“It had that industrial heritage, but had that soul heritage,” he says. “The Roland gear began to be a kind of Esperanto in music. The whole world began to be less separated through this technology, and there was a classiness to it – you could transcend your provincial music with this equipment.” Massey made hip-hop with the 808, and then, because he couldn’t afford anything else, used it for house too, making “dense, jungle-like” tracks that also deployed the 909. “On the 909 the kick was a bit more in your chest, a bit more of an aggressive drum machine. The 808 almost seems feminine next to it … the cowbell on the 808, that’s the thing that says mid-80s R&B to me – SOS Band, big dancefloor anthems, which were a massive thing in the north-west of England. It wasn’t just nerdy DJ culture, it was a ‘ladies’ night’ kind of music.”
The sounds became so much a part of dance music – where very often drums still don’t sound like drums – that it’s continued to endure, helped along by the digital versions made for production software. “Producers are searching through kits of tens of thousands of drum sounds and always coming back to the 808,” says Mansfield. “It’s embedded, it’s constant.” Hip-hop has continued to use it, with producers such as Lex Luger building intimidating 808 minimalism, and the juke artists of Chicago tapping its basic palette for their frenetically paced dance workouts.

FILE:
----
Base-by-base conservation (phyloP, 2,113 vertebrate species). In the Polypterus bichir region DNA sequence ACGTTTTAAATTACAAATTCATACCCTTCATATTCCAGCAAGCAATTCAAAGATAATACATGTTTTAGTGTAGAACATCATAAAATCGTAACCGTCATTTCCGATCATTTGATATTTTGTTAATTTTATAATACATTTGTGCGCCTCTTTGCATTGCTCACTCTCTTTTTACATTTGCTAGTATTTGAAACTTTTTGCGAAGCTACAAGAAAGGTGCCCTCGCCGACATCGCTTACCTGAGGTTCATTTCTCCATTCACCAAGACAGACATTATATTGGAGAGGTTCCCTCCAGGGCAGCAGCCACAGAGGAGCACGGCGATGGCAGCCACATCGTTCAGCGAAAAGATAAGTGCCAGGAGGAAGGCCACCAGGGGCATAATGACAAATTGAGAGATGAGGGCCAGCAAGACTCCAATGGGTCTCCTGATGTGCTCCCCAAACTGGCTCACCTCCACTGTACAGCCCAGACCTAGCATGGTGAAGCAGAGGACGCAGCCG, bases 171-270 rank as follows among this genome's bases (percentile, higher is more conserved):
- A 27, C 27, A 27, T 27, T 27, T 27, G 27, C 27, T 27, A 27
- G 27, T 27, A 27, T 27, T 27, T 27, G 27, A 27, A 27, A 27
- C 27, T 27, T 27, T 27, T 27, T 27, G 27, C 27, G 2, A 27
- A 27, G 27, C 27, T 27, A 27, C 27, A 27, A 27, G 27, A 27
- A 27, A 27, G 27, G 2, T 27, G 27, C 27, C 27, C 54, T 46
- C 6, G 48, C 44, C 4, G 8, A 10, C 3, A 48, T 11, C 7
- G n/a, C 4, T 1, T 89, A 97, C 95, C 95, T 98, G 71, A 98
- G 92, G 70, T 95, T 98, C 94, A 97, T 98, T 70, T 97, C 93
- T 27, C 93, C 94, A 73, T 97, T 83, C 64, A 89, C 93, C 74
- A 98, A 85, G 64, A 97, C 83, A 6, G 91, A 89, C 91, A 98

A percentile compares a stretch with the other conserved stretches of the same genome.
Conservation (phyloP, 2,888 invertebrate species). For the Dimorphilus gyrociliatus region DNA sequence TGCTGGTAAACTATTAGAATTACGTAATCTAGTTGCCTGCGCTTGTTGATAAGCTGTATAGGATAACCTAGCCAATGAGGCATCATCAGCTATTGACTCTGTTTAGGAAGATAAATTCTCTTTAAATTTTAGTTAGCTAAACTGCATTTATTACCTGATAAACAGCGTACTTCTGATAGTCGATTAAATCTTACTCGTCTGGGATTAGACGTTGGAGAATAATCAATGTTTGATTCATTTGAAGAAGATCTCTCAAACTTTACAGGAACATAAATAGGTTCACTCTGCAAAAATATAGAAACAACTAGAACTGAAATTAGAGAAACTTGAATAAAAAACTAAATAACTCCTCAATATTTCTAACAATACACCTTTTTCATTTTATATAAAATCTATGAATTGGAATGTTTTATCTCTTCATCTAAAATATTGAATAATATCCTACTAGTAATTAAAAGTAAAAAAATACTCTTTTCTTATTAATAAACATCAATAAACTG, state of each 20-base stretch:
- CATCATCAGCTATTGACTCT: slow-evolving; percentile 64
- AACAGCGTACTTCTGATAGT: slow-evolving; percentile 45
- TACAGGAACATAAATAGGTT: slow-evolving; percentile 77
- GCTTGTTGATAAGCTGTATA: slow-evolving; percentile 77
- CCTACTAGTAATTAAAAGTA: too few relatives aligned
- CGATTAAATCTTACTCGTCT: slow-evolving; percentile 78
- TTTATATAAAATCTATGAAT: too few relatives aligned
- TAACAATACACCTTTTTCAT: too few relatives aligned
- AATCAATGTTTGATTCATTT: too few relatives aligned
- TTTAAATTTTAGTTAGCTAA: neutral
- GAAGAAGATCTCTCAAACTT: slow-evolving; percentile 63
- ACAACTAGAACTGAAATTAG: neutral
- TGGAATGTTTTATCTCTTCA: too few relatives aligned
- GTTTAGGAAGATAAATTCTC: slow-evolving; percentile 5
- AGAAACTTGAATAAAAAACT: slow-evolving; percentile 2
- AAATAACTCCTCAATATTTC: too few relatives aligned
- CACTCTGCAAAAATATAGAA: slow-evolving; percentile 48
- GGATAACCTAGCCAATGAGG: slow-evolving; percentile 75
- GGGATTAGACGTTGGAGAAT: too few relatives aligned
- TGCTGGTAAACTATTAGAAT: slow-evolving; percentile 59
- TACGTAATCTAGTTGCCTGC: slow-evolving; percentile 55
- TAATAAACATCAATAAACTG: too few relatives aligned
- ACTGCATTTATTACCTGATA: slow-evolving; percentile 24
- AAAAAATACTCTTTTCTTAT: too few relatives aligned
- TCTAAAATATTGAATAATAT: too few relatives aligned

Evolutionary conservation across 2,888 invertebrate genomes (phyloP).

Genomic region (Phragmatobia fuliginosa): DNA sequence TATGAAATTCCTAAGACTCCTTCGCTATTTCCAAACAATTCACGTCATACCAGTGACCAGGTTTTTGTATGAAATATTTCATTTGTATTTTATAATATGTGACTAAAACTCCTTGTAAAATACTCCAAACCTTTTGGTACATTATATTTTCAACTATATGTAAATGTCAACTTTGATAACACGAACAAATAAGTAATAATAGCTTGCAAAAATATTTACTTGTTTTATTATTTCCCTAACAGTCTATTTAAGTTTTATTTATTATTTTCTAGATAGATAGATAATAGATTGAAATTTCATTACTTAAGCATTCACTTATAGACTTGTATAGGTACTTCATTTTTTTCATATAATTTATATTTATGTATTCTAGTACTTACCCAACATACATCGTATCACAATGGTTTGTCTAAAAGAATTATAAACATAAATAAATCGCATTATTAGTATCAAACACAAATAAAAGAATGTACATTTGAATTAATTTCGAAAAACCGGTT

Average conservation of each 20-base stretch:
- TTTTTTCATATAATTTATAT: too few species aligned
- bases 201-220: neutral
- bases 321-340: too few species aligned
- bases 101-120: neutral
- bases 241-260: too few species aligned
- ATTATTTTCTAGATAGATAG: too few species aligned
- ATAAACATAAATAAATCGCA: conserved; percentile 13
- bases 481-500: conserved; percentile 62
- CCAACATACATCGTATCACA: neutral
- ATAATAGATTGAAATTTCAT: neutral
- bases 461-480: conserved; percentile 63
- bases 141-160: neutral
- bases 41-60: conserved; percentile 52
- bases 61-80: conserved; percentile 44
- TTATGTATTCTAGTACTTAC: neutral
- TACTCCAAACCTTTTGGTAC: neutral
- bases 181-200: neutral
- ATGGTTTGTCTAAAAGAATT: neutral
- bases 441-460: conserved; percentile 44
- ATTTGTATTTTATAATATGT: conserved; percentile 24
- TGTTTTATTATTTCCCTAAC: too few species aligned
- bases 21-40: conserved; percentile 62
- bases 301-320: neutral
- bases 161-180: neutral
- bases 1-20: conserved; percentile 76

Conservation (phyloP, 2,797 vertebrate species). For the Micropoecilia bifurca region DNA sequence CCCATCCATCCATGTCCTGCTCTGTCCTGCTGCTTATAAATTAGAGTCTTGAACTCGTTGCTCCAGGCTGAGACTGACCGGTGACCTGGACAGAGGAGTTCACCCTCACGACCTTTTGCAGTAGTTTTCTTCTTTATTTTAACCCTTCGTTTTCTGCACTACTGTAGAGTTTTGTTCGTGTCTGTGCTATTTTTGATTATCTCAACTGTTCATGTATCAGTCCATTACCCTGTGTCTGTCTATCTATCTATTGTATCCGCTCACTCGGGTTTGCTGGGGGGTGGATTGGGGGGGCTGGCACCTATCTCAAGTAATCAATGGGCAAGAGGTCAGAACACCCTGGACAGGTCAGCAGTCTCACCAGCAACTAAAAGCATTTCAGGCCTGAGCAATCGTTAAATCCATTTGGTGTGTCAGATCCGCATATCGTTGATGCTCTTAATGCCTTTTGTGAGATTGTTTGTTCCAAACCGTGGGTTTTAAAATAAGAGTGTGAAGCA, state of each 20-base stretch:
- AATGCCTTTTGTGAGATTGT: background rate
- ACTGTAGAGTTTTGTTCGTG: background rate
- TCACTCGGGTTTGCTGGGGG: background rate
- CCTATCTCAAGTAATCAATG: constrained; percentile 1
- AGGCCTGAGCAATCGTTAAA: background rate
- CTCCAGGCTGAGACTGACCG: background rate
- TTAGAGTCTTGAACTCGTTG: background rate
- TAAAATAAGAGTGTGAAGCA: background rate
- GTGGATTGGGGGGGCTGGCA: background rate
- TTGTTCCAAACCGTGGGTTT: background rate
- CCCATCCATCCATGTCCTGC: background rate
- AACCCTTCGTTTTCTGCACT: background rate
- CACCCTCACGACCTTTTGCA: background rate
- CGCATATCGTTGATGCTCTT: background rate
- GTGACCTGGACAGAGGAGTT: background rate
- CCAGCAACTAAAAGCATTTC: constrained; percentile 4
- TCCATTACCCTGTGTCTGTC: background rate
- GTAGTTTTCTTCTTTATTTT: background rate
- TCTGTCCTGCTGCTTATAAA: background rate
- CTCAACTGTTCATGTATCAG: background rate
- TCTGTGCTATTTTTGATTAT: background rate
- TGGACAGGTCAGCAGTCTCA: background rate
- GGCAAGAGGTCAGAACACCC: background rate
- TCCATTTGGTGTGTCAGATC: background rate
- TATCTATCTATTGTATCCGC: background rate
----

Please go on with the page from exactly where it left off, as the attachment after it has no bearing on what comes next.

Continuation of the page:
These were heard by dubstep producer Tony Williams, inspiring his current Addison Groove project, which is based around the 808. “If you layer its bass drum, clap and snare on top of each other, it fills up such a specific but perfect frequency range that it sounds great in a club, at home, even on laptop speakers,” he says. Previously using a software version, he bought an actual 808 instead of buying a new car when superclub Fabric asked him to play a live set with one. “I shouldn’t really say this, but they’ve made it really easy to play live when you’re drunk,” he says in a languorous Bristolian drawl. “The sound palette is one of the best that’s ever existed – whatever you do is probably going to make people dance. And I really enjoy that, because I like a drink.”
The new incarnations are designed to continue this live heritage, as more producers gravitate from laptops towards the improvisatory potential of hardware. They’re unlikely to entirely replace the original, though, with their pungent whiff of madeleine; Broussard, AKA, The Egyptian Lover, has now hoarded six 808s, and his voice turns soft and fond when he talks about them. “These machines are like my children – I could never get rid of them.”
• Addison Groove’s album Presents James Grieve is released on February 28 by 50Weapons. The Egyptian Lover realeases an anthology later this year by Stone’s Throw Records. Juan Atkins plays London’s Village Underground on March 8.
Cybotron – Clear
Kraftwerk’s Hall of Mirrors gets lit up with lasers, as electro-rap production lifts off to the transcendent plains of techno and changes dance forever.
Egyptian Lover – Egypt, Egypt
Another Kraftwerk riff, this time on Tour De France, with Broussard turning the heavy breathing from that’s track’s cycling efforts into energetic sexual performance.
MCADE – How Much Can You Take
An example of the crushing power of the 808’s low end, it takes John Carpenter’s Halloween riff and lays it over posterior-vibrating Miami bass.
Freeez – IOU
The UK group took US digifunk and sold it back across the pond as this anthemic paean to, er, vowels. The 808 provides robust, nasty backbone against the androgynous vocals.
Addison Groove – Footcrab
Made with a software version of the 808, this scatters bits of the vintage sound palette across a relentlessly stuttering vocal sample to make a killer US-UK hybrid. BBT
This article was amended to remove Egyptian Lover’s Freak-A-Holic from the top five, which was made using a Linn drum machine.